The medicinal plant ‘olena is difficult for farmers to grow in soil; tissue culture may be the answer

Turmeric, Curcuma longa, also known as Curcuma domestica and locally known as ‘olena, has been used for medicinal and culinary purposes for over 4,000 years.

By Maria McCarthy, Student, Bachelor of Science in Agriculture, animal science track.

Curcuma longa
The rhizome of Curcuma longa (turmeric, ‘olena). Also known as Curcuma domestica. Harvested on Maui, Jan. 2017. Photo by Forest Starr & Kim Starr via flickr.

The use of plants for medicinal purposes has been practiced since man has walked the earth. The practice has changed over the years, as well as the methods of propagating the plants.

Turmeric, Curcuma longa, also known as Curcuma domestica and locally known as ‘olena, has been used for medicinal and culinary purposes for over 4,000 years. The rhizome is the plant organ that contains all the sought out qualities.


‘Olena has been used to treat problems associated with problems of the skin and other organs due to its antimicrobial, anti-inflammatory, and anticancer properties. Over the years the popularity of use of ‘olena has increased along with the value.

‘Olena is considered a “canoe plant” due to being transported by the Polynesians on their canoes and this is how the plant found another home on the Hawaiian Islands.

The Hawaiian medicinal uses varied from ear infection and nasal ailments to purifying the blood. ‘Olena proved to be very therapeutic for vog-related when brewed with other plants.

It’s traditionally used in Hawaiian culture to make a dye for kapa with the rhizome being juiced to get the yellowish-orange color. Dyes were made from flowers and plants to color and make designs on kapa cloth.

Hawaiians considered ‘olena to have mana (spiritual power). Extracted juice from the rhizome are usually mixed with salt water as a cleansing concoction. This mixture is then dipped by a Ti leaf and sprinkled on places, people or things that needed purifying and negativity taken away.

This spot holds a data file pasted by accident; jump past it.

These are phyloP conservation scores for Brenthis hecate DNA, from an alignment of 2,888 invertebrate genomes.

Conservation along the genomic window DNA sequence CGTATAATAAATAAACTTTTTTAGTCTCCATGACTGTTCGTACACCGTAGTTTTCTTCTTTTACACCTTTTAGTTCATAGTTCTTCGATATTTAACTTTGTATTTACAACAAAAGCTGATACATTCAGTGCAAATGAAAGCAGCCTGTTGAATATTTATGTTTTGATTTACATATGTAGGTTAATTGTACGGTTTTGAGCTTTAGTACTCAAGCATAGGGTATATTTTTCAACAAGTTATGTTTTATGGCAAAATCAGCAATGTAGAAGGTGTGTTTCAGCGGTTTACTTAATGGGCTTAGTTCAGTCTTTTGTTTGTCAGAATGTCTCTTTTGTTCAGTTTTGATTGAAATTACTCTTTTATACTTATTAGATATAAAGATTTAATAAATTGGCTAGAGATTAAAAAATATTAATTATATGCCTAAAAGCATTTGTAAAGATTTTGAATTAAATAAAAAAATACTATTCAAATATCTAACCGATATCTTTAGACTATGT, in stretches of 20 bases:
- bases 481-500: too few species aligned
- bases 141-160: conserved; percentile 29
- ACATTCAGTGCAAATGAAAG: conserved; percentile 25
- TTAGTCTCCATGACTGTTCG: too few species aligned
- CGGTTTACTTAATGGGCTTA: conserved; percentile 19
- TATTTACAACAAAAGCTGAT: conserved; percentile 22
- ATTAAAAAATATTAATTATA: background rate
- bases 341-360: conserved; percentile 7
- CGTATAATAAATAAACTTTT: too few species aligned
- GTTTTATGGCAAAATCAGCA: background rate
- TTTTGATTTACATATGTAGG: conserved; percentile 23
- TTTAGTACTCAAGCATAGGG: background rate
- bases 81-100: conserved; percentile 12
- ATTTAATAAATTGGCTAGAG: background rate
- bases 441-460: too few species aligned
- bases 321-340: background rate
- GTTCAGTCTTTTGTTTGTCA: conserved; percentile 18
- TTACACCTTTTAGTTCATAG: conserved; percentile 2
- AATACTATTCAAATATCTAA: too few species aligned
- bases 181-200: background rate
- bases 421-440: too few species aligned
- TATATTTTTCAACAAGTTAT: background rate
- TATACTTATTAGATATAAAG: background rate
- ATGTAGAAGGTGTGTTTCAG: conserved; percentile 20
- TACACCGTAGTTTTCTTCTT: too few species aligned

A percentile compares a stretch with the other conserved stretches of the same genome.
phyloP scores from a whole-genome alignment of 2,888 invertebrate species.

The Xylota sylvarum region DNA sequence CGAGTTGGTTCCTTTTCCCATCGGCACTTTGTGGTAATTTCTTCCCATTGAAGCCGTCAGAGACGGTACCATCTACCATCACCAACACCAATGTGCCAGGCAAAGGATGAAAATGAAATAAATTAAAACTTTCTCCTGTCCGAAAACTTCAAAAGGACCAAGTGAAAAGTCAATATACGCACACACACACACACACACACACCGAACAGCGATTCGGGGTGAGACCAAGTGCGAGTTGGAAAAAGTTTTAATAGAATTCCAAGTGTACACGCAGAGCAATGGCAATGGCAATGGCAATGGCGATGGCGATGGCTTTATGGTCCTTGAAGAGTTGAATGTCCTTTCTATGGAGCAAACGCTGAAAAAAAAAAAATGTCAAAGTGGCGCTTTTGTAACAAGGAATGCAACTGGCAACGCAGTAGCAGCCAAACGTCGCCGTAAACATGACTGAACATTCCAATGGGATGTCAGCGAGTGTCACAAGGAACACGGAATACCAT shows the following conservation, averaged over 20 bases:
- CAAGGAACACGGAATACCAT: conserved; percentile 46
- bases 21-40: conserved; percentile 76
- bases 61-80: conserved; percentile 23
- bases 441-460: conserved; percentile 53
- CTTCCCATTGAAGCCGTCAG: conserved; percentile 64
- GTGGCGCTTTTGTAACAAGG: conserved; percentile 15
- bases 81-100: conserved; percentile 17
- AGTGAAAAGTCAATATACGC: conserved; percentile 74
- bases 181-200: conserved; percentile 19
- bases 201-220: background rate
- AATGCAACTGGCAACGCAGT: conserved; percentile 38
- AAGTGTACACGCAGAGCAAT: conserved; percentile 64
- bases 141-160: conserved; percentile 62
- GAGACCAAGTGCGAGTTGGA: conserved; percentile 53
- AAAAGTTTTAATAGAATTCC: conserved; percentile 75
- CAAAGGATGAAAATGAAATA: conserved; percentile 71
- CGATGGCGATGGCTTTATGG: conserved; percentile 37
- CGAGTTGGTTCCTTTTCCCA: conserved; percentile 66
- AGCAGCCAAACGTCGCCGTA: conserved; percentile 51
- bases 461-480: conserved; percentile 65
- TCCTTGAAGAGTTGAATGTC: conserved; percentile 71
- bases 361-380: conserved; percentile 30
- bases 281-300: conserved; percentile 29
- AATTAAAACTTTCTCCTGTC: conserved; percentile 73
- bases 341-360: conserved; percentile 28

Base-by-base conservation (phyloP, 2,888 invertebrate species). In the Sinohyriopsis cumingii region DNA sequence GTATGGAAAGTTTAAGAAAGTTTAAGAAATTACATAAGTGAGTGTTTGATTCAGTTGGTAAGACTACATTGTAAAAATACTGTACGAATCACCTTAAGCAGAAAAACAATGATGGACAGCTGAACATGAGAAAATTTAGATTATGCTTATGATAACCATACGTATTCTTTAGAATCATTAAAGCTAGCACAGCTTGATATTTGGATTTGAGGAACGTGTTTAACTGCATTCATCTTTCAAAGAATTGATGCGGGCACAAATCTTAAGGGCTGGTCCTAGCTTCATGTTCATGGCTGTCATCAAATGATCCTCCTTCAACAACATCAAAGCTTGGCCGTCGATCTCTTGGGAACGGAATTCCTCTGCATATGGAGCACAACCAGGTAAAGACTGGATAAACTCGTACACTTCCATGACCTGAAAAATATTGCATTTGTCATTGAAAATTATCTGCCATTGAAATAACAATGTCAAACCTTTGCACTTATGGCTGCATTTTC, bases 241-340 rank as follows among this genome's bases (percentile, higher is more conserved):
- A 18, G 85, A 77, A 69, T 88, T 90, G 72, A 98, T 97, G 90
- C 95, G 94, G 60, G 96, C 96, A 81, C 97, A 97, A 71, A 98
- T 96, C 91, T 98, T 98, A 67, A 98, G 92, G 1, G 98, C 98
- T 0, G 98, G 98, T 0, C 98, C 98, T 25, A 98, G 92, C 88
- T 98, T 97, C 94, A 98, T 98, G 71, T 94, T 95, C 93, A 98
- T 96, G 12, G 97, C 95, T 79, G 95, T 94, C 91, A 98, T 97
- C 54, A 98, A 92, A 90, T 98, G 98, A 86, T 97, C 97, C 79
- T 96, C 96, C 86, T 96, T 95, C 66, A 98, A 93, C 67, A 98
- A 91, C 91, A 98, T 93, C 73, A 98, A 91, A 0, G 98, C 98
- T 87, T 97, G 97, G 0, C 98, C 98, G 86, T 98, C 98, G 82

This perennial herbaceous plant is part of the Zingiberaceae family and shows many similar characteristics of growing as the edible ginger. ‘Olena rarely flowers to produce seed, as such this plant is propagated by vegetative means. The growing season is eight months, with a dormancy period between December and April.

‘Olena propagated by rhizomes proves to be problematic due to the increased prevalent pathogens and pests in the soil. This is decreasing the production of ‘olena and causing farmers to have considerable financial losses.

Micro-propagation or also known as tissue culturing is a method of propagation by means of a taking a cutting of plant tissue and growing it in a very controlled sterile media and container. The encapsulated in vitro cutting is grown in a lab where the lighting, temperature and growing media are highly controlled. Plant tissue culture also helps prevent young shoots from harmful pathogens and pests, by ensuring a clean and sterile environment. Micro-propagation of ‘olena is at its infant stages compared to other plants in the Zingiberaceae family, therefore the research and knowledge is still limited.

The choice of propagation technique for this plant needs the extra care and attention for ‘olena to continue to explore its versatility as a medicinal plant.

This article was originally published in the CAFNRM/Agriculture Club Newsletter Nov – Dec 2017 Issue 2.